Shares of Alibaba (BABA 0.44%) fell another 22.7% in November, according to data from S&P Global Market Intelligence. The company not only reported underwhelming earnings, but also sold off after China's Cyberspace Administrator asked another company to delist from U.S. exchanges, causing new worries for Chinese stocks like Alibaba that are also listed in the U.S.
In the quarter ended in September, Alibaba grew revenue 29% and reported earnings per share of $1.74 per American depositary share (ADS). While that revenue figure seems like solid growth, both figures missed analyst estimates -- and earnings even declined amid higher costs. Furthermore, even that nice-looking revenue growth figure was bolstered by an acquisition. Absent that, revenue growth was only 16%.
Even more distressing was that Alibaba's core business -- and its only profitable business as of now -- grew just 3% in the quarter. Sure, the company was lapping a difficult comparison to the pandemic-fueled 2020, but Alibaba also acknowledged in its earnings release that increased competition played a part. China's regulatory crackdown may be fostering increased competition in e-commerce, eating into Alibaba's moat against other platforms.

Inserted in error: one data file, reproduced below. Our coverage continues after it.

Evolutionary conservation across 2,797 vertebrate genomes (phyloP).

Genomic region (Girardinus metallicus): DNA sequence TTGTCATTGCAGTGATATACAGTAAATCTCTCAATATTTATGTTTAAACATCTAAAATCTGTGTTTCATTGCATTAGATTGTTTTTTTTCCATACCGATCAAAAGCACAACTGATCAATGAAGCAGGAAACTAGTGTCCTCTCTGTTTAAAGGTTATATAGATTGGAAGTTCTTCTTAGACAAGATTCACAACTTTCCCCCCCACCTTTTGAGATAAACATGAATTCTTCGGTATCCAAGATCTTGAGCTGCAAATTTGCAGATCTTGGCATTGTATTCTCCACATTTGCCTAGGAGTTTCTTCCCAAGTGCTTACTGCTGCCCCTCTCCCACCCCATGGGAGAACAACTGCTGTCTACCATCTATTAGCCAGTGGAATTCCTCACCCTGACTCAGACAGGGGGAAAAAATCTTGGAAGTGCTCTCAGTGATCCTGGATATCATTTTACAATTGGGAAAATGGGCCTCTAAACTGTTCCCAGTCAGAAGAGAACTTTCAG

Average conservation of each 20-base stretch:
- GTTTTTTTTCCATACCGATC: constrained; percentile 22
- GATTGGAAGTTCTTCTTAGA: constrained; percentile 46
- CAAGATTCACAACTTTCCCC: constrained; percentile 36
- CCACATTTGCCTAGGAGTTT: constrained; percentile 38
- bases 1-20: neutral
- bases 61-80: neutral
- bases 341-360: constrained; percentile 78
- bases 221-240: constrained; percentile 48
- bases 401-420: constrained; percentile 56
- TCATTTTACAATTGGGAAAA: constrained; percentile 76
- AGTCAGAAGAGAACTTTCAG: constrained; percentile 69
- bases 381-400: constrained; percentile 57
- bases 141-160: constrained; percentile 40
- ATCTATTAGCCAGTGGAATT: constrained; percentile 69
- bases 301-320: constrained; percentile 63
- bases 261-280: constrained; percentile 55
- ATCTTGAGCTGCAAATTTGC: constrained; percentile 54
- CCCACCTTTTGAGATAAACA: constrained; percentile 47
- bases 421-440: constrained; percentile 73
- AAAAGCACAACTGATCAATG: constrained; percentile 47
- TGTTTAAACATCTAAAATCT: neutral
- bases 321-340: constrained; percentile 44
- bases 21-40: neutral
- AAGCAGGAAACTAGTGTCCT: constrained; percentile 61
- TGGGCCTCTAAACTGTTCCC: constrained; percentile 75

And the regulations keep on coming. At the very end of the month, China's Cyberspace Administration asked ride-hailing giant Didi Chuxing (DIDI -1.62%) to delist from U.S. exchanges over security concerns. At the same time, the Securities and Exchange Commission is preparing rules for Chinese stocks to follow in order to remain on U.S. exchanges.
Both Didi's delisting and the new SEC rules have sparked fears Alibaba could eventually be delisted from U.S. exchanges, causing uncertainty as to what current shareholders of U.S. ADS would do in that instance.
There is a lot of bad news surrounding Alibaba now, but the stock is undeniably cheap based on current earnings and projections. While the earnings miss is never pleasant, that happens to a lot of stocks, and Alibaba's shares are so cheap right now that the bad news seems factored in.
However, the prospect of delisting is a bigger potential risk for the near term. It is unlikely Alibaba would be ordered to immediately delist like Didi, as Didi thwarted Chinese authorities that had asked the company to delay its IPO.
In contrast, Alibaba has been on the NYSE for years, and the new SEC rules would likely give Chinese companies three years to comply with new audit rules. That would likely delay any potential delisting until 2025, and Alibaba does have a dual listing in both New York and Hong Kong. Those Hong Kong shares may be a better bet for investors who are worried about a delisting here in the U.S.